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Buy nice or buy twice. Why hybrid development is not a choice for everyone

The twenty-first century is the century of mobile systems. People almost do not get their phones out of hand, and all websites have acquired an adaptive version that is convenient for any device. This has led to an increase in the need to create responsive sites and mobile applications, while the technologies, methods and approaches to their development are changing, becoming more complicated and supplemented with newer and newer nuances.

“In the beginning of 2014, a significant event for online business took place - for the first time in the history of the Internet, the activity of mobile users exceeded the activity of PC users.”

Development trends in this area relate to both design and development. But if the design of the interfaces is more or less clear (experts follow the standard patterns of various operating systems, whether iOS or Android), then in the mobile development industry, everything is much more complicated.

After deciding to create a mobile application, you have to face the difficulty of choosing the right artist. And here we meet the "enmity of clans" - the "clan" of the native and the "clan" of hybrid development - and anyone who is somehow connected with this claims that it is his approach that is the only true one, omitting obvious or non-obvious shortcomings.

Of course, the choice of technologies for developing your application can be entrusted to the executing company, but, based on personal experience in IT, I can say that companies promote specialists with the highest bid, or developers who have not developed live projects for a long time, or just the only one a free employee with more or less suitable specialization. Conscientious agencies, of course, will provide you with sufficient level of expertise to select the most suitable stack, but you can’t always be sure of the honesty and objectivity of offers from the company, and there’s no such possibility when choosing a freelancer.

In order not to get confused in terms and not fall into dust, simultaneously losing money, time and customers, it is better to understand how mobile development works. The article contains the necessary information to help you make a decision.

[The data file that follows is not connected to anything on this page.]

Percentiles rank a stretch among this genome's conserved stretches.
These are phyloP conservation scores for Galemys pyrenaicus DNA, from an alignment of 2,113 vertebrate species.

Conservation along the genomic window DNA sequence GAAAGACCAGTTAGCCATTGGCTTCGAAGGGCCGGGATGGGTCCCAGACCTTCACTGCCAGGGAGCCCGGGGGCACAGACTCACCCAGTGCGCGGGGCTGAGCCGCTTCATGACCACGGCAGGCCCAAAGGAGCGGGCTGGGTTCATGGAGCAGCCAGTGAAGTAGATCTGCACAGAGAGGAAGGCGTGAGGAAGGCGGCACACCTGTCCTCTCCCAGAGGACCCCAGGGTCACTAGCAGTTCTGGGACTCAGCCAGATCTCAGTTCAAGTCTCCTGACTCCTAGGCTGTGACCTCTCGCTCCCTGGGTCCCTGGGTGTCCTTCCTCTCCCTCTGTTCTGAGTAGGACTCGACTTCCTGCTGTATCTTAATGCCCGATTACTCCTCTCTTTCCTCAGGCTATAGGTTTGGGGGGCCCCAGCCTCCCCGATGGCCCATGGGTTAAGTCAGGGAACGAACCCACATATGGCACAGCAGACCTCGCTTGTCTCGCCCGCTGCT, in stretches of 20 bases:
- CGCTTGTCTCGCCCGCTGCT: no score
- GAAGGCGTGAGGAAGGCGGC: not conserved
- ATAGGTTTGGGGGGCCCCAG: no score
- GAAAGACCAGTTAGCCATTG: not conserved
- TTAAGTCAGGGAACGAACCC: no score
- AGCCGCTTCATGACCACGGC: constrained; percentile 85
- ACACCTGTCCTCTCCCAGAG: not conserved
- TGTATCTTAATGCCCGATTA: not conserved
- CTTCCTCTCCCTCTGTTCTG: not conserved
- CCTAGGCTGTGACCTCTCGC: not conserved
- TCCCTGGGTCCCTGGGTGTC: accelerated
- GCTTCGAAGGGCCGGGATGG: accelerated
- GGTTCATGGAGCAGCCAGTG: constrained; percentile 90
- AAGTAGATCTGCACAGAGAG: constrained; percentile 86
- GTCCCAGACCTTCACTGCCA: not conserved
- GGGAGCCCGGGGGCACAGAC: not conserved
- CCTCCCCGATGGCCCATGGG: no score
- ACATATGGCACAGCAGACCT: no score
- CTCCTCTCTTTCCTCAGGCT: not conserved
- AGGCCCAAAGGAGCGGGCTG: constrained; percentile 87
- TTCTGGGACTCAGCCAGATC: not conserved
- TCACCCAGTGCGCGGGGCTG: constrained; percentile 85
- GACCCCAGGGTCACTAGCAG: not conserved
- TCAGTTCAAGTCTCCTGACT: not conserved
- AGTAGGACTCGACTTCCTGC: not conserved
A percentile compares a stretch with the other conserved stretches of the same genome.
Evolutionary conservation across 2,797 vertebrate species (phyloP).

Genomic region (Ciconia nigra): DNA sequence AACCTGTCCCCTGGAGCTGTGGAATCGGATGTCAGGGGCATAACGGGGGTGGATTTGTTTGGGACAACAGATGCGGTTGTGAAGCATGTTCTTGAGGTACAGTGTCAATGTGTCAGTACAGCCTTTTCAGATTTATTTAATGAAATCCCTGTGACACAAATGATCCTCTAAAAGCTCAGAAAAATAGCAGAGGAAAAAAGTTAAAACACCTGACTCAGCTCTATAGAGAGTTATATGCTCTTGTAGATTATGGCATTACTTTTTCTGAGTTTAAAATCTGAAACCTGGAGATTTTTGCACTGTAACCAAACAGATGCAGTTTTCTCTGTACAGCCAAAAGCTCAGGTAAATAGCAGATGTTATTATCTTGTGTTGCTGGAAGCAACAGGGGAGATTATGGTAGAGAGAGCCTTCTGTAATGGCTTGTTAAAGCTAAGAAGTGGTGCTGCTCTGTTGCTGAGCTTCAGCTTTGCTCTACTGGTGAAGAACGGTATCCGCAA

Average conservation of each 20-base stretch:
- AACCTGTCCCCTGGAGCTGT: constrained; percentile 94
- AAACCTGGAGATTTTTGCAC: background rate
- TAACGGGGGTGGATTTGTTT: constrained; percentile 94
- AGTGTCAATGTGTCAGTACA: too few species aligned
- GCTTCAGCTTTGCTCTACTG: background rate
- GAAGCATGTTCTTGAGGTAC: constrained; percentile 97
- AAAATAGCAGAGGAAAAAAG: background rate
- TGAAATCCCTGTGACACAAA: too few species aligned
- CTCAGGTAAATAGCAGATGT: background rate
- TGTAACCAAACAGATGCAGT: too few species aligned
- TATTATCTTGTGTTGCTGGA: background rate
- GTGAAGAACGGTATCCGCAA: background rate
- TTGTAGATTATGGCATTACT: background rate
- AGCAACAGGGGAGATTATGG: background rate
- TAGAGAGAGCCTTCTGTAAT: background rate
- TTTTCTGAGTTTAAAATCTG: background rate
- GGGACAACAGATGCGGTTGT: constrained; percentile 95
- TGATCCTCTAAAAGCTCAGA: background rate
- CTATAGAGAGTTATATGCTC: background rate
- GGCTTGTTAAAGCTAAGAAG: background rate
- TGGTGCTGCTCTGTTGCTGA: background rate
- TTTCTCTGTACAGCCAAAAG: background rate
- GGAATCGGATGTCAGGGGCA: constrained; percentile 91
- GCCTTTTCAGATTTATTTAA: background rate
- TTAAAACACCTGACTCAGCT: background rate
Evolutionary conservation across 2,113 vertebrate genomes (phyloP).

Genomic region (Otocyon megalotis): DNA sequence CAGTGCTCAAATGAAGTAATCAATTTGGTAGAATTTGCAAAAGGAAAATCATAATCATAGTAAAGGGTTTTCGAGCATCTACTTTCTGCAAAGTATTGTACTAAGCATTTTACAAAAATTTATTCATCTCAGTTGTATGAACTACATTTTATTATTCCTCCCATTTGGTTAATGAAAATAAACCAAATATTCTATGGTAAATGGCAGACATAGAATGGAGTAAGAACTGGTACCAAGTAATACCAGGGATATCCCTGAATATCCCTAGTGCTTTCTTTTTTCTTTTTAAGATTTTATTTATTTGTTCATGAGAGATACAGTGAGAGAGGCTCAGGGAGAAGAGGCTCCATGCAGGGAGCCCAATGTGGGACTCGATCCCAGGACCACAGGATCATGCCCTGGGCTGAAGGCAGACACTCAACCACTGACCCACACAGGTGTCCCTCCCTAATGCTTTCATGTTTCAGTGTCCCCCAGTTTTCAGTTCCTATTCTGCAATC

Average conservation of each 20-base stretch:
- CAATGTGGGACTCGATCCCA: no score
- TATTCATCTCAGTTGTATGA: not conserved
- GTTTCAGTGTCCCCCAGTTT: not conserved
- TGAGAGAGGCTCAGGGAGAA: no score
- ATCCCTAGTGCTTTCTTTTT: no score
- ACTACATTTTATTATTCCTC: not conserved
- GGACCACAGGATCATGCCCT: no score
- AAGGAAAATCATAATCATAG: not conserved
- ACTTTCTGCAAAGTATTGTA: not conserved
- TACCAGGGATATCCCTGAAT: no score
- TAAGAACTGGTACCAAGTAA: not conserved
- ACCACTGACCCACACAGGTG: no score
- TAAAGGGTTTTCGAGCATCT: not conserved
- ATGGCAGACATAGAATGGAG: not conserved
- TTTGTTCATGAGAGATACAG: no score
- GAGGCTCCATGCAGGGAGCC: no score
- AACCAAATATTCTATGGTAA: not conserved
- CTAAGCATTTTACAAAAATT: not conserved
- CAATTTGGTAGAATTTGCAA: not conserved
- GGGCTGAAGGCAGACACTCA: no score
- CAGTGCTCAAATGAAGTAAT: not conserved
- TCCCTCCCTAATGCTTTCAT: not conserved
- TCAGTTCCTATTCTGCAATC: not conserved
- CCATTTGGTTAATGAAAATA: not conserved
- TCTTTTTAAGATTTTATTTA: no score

To begin with, let's see how the native development differs from the hybrid one.

Hybrid development

“Cross-platform development allows you to create a mobile application that will simultaneously operate with iOS and Android.” 

Hybrid (or cross-platform) development uses standard web-tools for creating mobile applications, while the development is carried out simultaneously for different operating systems, which in theory and often (not always) in practice reduces the development time. And due to the popularity of the JavaScript language, specialists in this area can quickly switch from web to mobile, they are more susceptible to strong competition, which leads to dumping - as a result, developers of hybrid applications are often cheaper than “native” ones.

The most popular technologies for hybrid applications are React Native, Cordova, Ionic, PhoneGap. The principle is similar for all of them (to make web from NOTweb), although there are significant differences when applied in a real project. In addition to the obvious advantages - speed and cheapness - there are also a number of pros and cons that need to be considered when choosing this approach.

The main advantages of hybrid development are:

  • the ability to run the application on any operating system;

  • this type of development is faster, cheaper and easier with further support;

  • in comparison with the native development, this type is simpler, and therefore the risk of “bugs” and deviations from the technical specifications is lower.

The disadvantages are:

  • limitations that are not in the implementation of native functionality in UX;

  • response speed is slower than that of native applications;

  • limits to operating system-specific functionality.

As an example of an application developed using the hybrid approach, you can see: Instagram, Shazam. From personal experience, I can recall 2 projects that are opposite in their results and have shown in practice the limitations of using hybrid technologies.

Case 1: the client creates an application for dating, limited by the location of Germany (as a demo version).

There are 6 screens in the application: a map, a user profile, a calendar with details of scheduled appointments, a chat, a page for creating a new event and a page for details about existing ones. One of the requirements is to create the application as quickly as possible and as cheaply as possible, because the customer is not sure of the commercial success of the project.

The solution is to use React Native. The result is a stable working application with a design that meets the requirements of operating systems, no additions or corrections are required, the conclusion is successful.

Case 2: the client wants to develop an application on React Native, while the mobile version of the platform fully copies the functionality of the web version, therefore, we use the current code of the back-end part and fully develop the client part according to the customer’s design.

When coordinating the stack, we understand that React Native is able to cover the requirements and provide acceptable performance, but there are several “nuances” that are voiced to the customer:

  • high load of the application with animations - can lead to poor performance and freezes when moving to pages;

  • the application is complex, more than 15 screens with different content - leads to a low response speed, if you use React Native;